After unboxing your brand new smartphone, the very first thing to do is to set it up. It is not as simple as inserting your SIM card and booting the device - that's something you did when Nokia was still king of the hill. This guide will provide you with all of the necessary steps required when setting up your new Android smartphone.
First of all, do take note that the screenshots and points in this How-To guide are not applicable to all Android smartphones. Although many smartphones run on the Android operating system, different manufacturers have interfaces and setup wizards of their own, and the user interface design as well as feature set also differs from one another. Nevertheless, you can go through the steps below and ask questions in our forum or in the comments should you need any clarification.
For added clarity, we have divided this guide into three segments:
When you unbox your phone for the very first time, you will usually find it with a partially charged battery. The battery charge is normally enough to set up the smartphone, but you should still check the charge level prior to setting up the device. Alternatively, you can plug the smartphone into a power outlet to set it up as this guarantees the battery will not end up flat on the first day itself. Otherwise, you can opt to use the phone directly without having it hooked up to a power outlet if you think it carries an adequate amount of charge (normally more than 50% is recommended).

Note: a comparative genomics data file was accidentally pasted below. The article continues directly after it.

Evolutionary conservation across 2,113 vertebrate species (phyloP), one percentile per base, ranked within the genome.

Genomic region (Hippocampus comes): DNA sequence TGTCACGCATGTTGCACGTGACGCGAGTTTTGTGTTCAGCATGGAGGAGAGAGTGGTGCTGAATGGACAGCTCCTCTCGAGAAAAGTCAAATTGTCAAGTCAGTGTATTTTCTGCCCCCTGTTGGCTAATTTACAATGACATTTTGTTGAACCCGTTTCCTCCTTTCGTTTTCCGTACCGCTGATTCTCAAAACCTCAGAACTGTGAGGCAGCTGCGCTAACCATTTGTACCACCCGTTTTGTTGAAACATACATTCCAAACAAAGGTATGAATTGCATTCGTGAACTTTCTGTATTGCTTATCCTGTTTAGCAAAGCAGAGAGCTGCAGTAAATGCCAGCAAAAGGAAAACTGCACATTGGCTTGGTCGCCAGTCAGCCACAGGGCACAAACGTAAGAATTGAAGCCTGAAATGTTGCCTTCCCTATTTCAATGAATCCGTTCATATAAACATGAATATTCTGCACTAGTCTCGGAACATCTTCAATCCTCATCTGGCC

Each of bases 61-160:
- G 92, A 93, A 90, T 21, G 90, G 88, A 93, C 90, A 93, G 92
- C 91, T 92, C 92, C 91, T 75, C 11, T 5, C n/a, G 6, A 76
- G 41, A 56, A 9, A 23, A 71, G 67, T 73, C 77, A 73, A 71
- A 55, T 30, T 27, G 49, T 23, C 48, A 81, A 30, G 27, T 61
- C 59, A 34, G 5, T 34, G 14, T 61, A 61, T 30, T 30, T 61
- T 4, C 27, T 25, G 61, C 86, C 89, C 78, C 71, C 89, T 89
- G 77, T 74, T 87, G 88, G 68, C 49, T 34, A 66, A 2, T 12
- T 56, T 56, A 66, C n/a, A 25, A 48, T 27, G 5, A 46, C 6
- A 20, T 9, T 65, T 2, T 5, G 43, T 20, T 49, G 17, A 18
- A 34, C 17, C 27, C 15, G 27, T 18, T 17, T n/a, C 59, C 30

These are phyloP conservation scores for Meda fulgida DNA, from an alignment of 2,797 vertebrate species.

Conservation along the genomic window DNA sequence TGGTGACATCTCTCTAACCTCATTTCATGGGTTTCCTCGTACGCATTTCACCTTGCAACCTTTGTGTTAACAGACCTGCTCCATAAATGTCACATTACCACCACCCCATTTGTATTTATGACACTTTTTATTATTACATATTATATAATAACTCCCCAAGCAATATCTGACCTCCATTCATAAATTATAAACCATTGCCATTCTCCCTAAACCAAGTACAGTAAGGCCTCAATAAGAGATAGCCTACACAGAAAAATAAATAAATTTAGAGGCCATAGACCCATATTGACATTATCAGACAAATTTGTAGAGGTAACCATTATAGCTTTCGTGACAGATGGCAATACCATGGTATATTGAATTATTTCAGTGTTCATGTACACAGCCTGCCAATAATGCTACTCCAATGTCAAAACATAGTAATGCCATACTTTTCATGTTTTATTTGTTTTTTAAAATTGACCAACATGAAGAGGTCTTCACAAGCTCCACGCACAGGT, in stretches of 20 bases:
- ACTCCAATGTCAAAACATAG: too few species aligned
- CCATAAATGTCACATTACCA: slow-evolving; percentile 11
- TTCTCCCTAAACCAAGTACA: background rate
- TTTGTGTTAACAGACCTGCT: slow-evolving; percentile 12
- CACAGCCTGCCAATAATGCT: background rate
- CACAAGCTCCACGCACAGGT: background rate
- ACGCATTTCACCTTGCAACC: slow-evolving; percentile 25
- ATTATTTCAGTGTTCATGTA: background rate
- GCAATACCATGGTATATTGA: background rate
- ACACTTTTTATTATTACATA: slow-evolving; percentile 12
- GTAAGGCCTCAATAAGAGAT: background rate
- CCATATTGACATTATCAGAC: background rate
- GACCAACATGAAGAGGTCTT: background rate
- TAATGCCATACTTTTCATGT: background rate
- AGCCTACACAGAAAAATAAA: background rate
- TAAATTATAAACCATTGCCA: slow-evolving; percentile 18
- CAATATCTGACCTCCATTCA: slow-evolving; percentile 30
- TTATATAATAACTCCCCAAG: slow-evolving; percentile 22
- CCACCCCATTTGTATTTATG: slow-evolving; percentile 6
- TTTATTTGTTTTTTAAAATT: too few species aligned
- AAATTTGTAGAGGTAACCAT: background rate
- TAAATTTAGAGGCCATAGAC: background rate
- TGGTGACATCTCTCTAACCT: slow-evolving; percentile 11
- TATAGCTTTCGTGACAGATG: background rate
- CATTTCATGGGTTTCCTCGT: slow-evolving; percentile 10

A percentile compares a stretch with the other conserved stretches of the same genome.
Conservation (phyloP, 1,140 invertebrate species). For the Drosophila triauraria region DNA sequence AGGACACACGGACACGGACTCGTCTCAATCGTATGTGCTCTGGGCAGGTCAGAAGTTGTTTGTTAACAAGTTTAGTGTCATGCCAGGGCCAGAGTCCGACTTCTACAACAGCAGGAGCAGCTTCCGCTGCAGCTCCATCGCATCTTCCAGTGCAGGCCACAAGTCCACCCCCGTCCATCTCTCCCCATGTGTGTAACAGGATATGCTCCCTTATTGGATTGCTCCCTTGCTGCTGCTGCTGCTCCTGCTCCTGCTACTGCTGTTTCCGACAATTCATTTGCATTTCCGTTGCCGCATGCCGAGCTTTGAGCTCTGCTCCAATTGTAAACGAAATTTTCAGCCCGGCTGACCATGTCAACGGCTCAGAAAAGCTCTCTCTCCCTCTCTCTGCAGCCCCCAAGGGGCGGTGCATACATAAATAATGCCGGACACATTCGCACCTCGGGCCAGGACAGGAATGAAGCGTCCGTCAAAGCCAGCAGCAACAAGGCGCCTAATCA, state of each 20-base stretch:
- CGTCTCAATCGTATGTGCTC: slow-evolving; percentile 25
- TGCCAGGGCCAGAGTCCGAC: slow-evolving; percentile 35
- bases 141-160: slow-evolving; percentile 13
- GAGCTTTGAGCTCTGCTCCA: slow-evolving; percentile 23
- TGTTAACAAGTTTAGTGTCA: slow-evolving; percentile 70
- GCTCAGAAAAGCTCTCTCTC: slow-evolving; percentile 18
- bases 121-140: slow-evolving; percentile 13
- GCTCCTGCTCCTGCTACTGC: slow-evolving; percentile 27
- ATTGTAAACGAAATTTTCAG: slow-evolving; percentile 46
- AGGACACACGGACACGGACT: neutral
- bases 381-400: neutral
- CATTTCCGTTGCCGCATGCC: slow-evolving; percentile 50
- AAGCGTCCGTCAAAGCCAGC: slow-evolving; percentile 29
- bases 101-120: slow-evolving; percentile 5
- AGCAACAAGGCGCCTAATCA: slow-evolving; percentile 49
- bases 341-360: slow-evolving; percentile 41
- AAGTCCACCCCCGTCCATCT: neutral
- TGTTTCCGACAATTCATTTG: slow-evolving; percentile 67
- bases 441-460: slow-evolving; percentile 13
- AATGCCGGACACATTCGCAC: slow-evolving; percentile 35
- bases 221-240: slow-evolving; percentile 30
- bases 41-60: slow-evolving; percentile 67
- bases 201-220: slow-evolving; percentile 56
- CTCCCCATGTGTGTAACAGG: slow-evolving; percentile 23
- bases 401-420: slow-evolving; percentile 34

Before setting up the operating system, you should also insert your SIM card. If you search the box of your new device, you will find a small SIM card tool that you can use to insert the SIM card. Look for the extremely tiny hole on the phone which is normally surrounded by a slim, elongated oval recess. Insert the SIM card tool into the small hole and the SIM card tray should pop out of the device.
Pull the small SIM card tray out of the phone and insert your SIM card accordingly. There's usually a little hint on the slide on the orientation of the card. However, since one corner of the SIM card is always cut off and a similar shape is also in the SIM card tray, you can basically insert it in only one particular direction.
Now push the SIM card tray back into your smartphone and make sure that this is done smoothly without much resistance. If you notice that the inserted SIM card tray is stuck, pull the tray out of the device and try again.
Tip: If you have bought a memory card to go with your smartphone, you can also insert it simultaneously in this step. If your smartphone supports external memory cards, you must insert them into the SIM card tray. Now, turn on the smartphone using the Power button.